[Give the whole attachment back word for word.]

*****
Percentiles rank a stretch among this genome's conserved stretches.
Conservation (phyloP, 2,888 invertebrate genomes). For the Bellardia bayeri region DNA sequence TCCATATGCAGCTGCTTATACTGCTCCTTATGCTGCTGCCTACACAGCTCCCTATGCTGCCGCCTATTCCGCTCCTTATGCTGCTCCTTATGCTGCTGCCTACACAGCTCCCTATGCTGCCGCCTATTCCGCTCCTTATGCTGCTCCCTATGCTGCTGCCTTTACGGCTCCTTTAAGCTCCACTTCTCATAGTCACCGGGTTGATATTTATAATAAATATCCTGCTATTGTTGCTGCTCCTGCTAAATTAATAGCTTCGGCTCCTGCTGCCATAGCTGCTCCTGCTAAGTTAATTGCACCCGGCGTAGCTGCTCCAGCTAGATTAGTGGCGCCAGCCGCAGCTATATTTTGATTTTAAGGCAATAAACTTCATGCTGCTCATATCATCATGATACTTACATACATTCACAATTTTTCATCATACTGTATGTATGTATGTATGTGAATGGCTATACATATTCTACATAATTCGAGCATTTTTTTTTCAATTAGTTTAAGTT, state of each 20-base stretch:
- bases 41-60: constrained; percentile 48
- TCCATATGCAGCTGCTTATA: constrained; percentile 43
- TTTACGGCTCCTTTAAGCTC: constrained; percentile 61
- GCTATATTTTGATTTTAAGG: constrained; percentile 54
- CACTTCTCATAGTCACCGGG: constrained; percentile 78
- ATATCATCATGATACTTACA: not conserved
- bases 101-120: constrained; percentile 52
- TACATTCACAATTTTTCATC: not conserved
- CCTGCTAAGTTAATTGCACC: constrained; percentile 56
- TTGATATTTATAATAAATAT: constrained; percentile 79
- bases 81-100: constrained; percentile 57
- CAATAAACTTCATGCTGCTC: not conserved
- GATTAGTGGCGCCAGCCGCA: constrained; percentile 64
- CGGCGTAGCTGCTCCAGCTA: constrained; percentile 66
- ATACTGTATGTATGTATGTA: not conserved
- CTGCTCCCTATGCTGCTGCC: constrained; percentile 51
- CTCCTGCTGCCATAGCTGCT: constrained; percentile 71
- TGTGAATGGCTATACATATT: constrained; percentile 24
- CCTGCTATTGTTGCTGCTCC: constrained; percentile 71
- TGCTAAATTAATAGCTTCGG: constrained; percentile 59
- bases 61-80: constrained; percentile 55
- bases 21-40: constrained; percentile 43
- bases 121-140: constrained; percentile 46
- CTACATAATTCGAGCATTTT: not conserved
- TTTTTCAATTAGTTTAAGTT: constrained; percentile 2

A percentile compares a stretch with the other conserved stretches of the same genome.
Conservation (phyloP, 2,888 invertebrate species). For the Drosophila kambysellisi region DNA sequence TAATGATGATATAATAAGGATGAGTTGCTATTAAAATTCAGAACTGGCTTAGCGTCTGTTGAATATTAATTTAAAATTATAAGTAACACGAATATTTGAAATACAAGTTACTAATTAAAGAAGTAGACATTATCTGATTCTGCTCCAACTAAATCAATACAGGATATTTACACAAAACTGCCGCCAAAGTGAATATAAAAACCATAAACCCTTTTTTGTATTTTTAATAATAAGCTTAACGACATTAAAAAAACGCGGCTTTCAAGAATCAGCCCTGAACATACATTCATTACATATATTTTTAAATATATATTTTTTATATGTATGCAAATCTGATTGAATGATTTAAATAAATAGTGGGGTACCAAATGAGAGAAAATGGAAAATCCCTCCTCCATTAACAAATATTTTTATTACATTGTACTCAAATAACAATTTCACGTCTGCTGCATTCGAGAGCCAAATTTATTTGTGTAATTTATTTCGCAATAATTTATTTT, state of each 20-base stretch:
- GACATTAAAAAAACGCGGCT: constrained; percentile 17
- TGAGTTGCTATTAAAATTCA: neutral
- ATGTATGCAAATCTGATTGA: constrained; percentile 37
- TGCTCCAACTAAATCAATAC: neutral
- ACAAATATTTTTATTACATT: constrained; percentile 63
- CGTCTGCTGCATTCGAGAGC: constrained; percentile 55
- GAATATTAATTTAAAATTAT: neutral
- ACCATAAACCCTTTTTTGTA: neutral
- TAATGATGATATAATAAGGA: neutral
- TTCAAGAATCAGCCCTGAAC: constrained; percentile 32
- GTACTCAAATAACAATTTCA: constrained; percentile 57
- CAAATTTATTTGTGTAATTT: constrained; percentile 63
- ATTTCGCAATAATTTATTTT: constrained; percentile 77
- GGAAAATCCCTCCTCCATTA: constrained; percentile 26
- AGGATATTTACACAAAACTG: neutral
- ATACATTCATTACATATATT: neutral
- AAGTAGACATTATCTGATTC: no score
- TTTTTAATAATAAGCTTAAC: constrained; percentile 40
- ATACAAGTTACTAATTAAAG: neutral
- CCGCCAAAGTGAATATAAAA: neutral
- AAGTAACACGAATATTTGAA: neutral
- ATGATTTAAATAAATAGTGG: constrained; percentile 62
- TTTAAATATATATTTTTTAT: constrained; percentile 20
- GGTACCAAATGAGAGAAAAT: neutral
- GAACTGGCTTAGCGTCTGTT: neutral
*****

Percentiles rank a stretch among this genome's conserved stretches.
Conservation (phyloP, 2,888 invertebrate genomes). For the Bellardia bayeri region DNA sequence TCCATATGCAGCTGCTTATACTGCTCCTTATGCTGCTGCCTACACAGCTCCCTATGCTGCCGCCTATTCCGCTCCTTATGCTGCTCCTTATGCTGCTGCCTACACAGCTCCCTATGCTGCCGCCTATTCCGCTCCTTATGCTGCTCCCTATGCTGCTGCCTTTACGGCTCCTTTAAGCTCCACTTCTCATAGTCACCGGGTTGATATTTATAATAAATATCCTGCTATTGTTGCTGCTCCTGCTAAATTAATAGCTTCGGCTCCTGCTGCCATAGCTGCTCCTGCTAAGTTAATTGCACCCGGCGTAGCTGCTCCAGCTAGATTAGTGGCGCCAGCCGCAGCTATATTTTGATTTTAAGGCAATAAACTTCATGCTGCTCATATCATCATGATACTTACATACATTCACAATTTTTCATCATACTGTATGTATGTATGTATGTGAATGGCTATACATATTCTACATAATTCGAGCATTTTTTTTTCAATTAGTTTAAGTT, state of each 20-base stretch:
- bases 41-60: constrained; percentile 48
- TCCATATGCAGCTGCTTATA: constrained; percentile 43
- TTTACGGCTCCTTTAAGCTC: constrained; percentile 61
- GCTATATTTTGATTTTAAGG: constrained; percentile 54
- CACTTCTCATAGTCACCGGG: constrained; percentile 78
- ATATCATCATGATACTTACA: not conserved
- bases 101-120: constrained; percentile 52
- TACATTCACAATTTTTCATC: not conserved
- CCTGCTAAGTTAATTGCACC: constrained; percentile 56
- TTGATATTTATAATAAATAT: constrained; percentile 79
- bases 81-100: constrained; percentile 57
- CAATAAACTTCATGCTGCTC: not conserved
- GATTAGTGGCGCCAGCCGCA: constrained; percentile 64
- CGGCGTAGCTGCTCCAGCTA: constrained; percentile 66
- ATACTGTATGTATGTATGTA: not conserved
- CTGCTCCCTATGCTGCTGCC: constrained; percentile 51
- CTCCTGCTGCCATAGCTGCT: constrained; percentile 71
- TGTGAATGGCTATACATATT: constrained; percentile 24
- CCTGCTATTGTTGCTGCTCC: constrained; percentile 71
- TGCTAAATTAATAGCTTCGG: constrained; percentile 59
- bases 61-80: constrained; percentile 55
- bases 21-40: constrained; percentile 43
- bases 121-140: constrained; percentile 46
- CTACATAATTCGAGCATTTT: not conserved
- TTTTTCAATTAGTTTAAGTT: constrained; percentile 2

A percentile compares a stretch with the other conserved stretches of the same genome.
Conservation (phyloP, 2,888 invertebrate species). For the Drosophila kambysellisi region DNA sequence TAATGATGATATAATAAGGATGAGTTGCTATTAAAATTCAGAACTGGCTTAGCGTCTGTTGAATATTAATTTAAAATTATAAGTAACACGAATATTTGAAATACAAGTTACTAATTAAAGAAGTAGACATTATCTGATTCTGCTCCAACTAAATCAATACAGGATATTTACACAAAACTGCCGCCAAAGTGAATATAAAAACCATAAACCCTTTTTTGTATTTTTAATAATAAGCTTAACGACATTAAAAAAACGCGGCTTTCAAGAATCAGCCCTGAACATACATTCATTACATATATTTTTAAATATATATTTTTTATATGTATGCAAATCTGATTGAATGATTTAAATAAATAGTGGGGTACCAAATGAGAGAAAATGGAAAATCCCTCCTCCATTAACAAATATTTTTATTACATTGTACTCAAATAACAATTTCACGTCTGCTGCATTCGAGAGCCAAATTTATTTGTGTAATTTATTTCGCAATAATTTATTTT, state of each 20-base stretch:
- GACATTAAAAAAACGCGGCT: constrained; percentile 17
- TGAGTTGCTATTAAAATTCA: neutral
- ATGTATGCAAATCTGATTGA: constrained; percentile 37
- TGCTCCAACTAAATCAATAC: neutral
- ACAAATATTTTTATTACATT: constrained; percentile 63
- CGTCTGCTGCATTCGAGAGC: constrained; percentile 55
- GAATATTAATTTAAAATTAT: neutral
- ACCATAAACCCTTTTTTGTA: neutral
- TAATGATGATATAATAAGGA: neutral
- TTCAAGAATCAGCCCTGAAC: constrained; percentile 32
- GTACTCAAATAACAATTTCA: constrained; percentile 57
- CAAATTTATTTGTGTAATTT: constrained; percentile 63
- ATTTCGCAATAATTTATTTT: constrained; percentile 77
- GGAAAATCCCTCCTCCATTA: constrained; percentile 26
- AGGATATTTACACAAAACTG: neutral
- ATACATTCATTACATATATT: neutral
- AAGTAGACATTATCTGATTC: no score
- TTTTTAATAATAAGCTTAAC: constrained; percentile 40
- ATACAAGTTACTAATTAAAG: neutral
- CCGCCAAAGTGAATATAAAA: neutral
- AAGTAACACGAATATTTGAA: neutral
- ATGATTTAAATAAATAGTGG: constrained; percentile 62
- TTTAAATATATATTTTTTAT: constrained; percentile 20
- GGTACCAAATGAGAGAAAAT: neutral
- GAACTGGCTTAGCGTCTGTT: neutral